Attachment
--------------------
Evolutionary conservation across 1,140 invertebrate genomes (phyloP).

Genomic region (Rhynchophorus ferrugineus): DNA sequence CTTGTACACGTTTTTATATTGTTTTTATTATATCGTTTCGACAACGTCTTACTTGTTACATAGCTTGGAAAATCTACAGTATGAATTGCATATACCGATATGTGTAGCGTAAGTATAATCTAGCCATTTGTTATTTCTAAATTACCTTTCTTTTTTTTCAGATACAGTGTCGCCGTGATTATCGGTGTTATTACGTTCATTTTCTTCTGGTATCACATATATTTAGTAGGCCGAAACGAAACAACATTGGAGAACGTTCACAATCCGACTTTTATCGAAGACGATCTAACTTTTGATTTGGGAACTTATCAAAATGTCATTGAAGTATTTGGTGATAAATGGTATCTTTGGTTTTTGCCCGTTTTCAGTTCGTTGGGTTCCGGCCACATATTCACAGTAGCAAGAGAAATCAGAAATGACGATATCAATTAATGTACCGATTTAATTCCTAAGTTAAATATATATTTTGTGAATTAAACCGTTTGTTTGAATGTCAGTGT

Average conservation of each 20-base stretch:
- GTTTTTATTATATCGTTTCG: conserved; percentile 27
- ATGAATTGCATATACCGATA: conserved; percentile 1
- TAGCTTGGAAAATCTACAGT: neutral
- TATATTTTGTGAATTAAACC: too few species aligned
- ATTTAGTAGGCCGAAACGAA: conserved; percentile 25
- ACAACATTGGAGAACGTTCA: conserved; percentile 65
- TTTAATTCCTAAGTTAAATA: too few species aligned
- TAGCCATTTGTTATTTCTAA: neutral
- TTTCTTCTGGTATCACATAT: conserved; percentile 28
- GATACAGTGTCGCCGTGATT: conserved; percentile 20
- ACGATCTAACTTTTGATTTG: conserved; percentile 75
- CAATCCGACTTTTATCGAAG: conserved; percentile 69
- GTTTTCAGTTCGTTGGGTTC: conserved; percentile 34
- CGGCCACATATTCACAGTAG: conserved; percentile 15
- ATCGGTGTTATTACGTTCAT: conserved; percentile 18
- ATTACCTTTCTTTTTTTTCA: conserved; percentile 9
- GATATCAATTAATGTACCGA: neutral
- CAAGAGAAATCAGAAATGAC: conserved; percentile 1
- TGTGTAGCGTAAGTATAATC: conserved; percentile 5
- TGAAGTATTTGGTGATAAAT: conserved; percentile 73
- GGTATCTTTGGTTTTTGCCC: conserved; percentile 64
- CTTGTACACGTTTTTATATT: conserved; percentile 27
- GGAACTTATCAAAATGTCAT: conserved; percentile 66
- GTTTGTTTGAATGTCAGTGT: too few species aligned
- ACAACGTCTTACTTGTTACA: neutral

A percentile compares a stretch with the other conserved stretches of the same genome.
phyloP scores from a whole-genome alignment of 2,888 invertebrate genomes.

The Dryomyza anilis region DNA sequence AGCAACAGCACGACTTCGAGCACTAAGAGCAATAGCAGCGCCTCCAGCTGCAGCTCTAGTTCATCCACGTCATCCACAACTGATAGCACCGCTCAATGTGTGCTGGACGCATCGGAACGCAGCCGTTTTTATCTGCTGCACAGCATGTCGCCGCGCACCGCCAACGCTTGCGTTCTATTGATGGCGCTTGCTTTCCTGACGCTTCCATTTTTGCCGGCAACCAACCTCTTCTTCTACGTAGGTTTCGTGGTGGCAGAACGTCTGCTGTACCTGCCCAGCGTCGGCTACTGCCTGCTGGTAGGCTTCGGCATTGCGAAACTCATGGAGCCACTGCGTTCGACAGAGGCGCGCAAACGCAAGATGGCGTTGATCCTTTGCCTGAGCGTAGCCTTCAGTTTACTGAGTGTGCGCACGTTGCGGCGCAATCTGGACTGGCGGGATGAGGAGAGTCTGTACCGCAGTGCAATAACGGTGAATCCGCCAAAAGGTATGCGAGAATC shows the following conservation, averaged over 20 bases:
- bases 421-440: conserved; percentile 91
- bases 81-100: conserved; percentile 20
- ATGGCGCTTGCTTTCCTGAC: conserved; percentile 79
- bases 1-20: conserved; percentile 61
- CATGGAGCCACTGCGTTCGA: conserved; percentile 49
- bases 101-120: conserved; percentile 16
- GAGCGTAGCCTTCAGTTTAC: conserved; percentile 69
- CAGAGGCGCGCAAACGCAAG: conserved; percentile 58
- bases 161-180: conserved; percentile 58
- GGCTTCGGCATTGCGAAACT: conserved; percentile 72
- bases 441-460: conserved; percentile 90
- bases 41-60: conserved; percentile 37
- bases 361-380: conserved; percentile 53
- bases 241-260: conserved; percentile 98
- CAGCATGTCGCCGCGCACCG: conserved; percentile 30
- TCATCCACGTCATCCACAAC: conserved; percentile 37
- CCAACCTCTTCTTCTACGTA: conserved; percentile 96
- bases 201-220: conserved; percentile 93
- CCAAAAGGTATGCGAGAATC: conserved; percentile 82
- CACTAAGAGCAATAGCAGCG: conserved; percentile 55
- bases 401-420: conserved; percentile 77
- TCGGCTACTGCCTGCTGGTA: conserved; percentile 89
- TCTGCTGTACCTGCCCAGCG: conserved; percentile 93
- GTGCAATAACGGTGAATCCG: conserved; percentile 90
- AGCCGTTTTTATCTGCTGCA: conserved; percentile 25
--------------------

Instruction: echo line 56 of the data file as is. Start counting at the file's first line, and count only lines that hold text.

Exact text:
- AGCCGTTTTTATCTGCTGCA: conserved; percentile 25